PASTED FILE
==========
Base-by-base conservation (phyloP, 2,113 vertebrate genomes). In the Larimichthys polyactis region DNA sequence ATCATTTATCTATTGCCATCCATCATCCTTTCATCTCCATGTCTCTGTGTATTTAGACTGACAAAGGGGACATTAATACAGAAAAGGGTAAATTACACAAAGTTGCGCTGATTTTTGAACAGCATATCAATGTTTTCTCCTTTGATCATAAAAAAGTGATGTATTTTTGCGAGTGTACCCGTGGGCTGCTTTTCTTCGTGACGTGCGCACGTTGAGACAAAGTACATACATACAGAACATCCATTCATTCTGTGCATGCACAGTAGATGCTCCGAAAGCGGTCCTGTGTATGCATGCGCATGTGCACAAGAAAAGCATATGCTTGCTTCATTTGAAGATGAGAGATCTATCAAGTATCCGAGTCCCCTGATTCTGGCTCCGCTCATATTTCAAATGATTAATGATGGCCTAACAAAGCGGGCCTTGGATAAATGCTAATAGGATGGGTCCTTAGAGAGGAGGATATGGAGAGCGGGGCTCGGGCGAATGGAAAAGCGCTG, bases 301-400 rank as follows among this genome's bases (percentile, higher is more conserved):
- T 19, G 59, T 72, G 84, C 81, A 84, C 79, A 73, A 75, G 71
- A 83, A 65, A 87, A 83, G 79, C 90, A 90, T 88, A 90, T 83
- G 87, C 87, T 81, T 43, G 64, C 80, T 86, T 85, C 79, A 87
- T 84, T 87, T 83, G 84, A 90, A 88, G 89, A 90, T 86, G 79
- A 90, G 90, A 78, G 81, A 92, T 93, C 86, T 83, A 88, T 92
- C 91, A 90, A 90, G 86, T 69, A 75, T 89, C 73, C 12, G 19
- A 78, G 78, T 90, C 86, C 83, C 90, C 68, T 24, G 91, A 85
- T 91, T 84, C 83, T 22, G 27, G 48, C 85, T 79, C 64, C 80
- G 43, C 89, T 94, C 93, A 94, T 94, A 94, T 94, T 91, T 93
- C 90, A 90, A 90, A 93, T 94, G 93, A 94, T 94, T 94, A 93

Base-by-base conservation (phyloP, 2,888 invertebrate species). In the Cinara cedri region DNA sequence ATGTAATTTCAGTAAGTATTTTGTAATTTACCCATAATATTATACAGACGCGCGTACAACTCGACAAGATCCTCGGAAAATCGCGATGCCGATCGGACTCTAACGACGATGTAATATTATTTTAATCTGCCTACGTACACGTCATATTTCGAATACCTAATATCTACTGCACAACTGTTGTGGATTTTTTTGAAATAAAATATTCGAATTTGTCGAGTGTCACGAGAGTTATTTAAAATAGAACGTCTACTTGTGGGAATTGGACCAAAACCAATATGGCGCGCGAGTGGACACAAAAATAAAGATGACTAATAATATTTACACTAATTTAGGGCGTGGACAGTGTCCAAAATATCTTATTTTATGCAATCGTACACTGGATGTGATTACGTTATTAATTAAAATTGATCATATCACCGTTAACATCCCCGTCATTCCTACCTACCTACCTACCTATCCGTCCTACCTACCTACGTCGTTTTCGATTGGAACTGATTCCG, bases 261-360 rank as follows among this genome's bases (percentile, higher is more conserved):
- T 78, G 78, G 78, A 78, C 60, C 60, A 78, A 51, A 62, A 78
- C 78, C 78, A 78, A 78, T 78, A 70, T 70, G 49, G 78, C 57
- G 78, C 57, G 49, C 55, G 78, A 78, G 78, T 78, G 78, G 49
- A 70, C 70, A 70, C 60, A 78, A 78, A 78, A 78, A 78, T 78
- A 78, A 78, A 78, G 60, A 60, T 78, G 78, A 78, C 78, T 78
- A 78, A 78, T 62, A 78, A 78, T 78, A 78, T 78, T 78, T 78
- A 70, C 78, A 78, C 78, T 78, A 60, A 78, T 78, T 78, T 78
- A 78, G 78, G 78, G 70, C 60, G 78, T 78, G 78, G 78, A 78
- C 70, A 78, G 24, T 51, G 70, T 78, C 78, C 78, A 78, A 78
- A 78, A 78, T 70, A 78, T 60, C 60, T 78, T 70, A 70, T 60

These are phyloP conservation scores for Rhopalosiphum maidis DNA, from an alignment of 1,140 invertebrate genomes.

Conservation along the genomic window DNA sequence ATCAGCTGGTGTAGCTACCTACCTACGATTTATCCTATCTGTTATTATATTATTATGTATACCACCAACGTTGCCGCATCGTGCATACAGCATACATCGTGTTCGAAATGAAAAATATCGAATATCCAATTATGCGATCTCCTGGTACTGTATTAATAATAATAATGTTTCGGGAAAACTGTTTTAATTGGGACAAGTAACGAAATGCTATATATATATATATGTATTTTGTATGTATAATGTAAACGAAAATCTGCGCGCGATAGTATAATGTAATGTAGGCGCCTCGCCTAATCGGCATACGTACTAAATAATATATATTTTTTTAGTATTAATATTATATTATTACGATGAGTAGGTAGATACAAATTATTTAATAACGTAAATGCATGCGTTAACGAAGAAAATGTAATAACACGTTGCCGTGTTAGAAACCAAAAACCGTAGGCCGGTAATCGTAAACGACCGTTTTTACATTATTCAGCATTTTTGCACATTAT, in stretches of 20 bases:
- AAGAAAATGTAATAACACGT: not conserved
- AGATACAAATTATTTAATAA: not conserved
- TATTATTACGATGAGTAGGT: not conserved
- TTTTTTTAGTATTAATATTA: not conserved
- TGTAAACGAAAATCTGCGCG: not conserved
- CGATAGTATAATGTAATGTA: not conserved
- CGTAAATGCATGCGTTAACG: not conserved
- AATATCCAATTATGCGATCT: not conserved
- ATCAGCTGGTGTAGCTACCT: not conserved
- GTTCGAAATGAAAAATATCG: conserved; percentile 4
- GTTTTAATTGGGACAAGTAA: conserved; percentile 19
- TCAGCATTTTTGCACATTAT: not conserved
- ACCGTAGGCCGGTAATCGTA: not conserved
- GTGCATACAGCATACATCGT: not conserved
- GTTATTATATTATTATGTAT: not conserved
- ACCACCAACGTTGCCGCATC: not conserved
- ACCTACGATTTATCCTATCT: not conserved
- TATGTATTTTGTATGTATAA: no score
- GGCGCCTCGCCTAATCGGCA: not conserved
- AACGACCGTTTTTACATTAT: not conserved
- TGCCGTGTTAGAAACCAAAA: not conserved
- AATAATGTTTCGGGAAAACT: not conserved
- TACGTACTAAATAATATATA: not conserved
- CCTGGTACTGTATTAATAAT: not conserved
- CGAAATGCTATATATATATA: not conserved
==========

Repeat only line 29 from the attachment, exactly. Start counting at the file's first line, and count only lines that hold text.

- TGTAAACGAAAATCTGCGCG: not conserved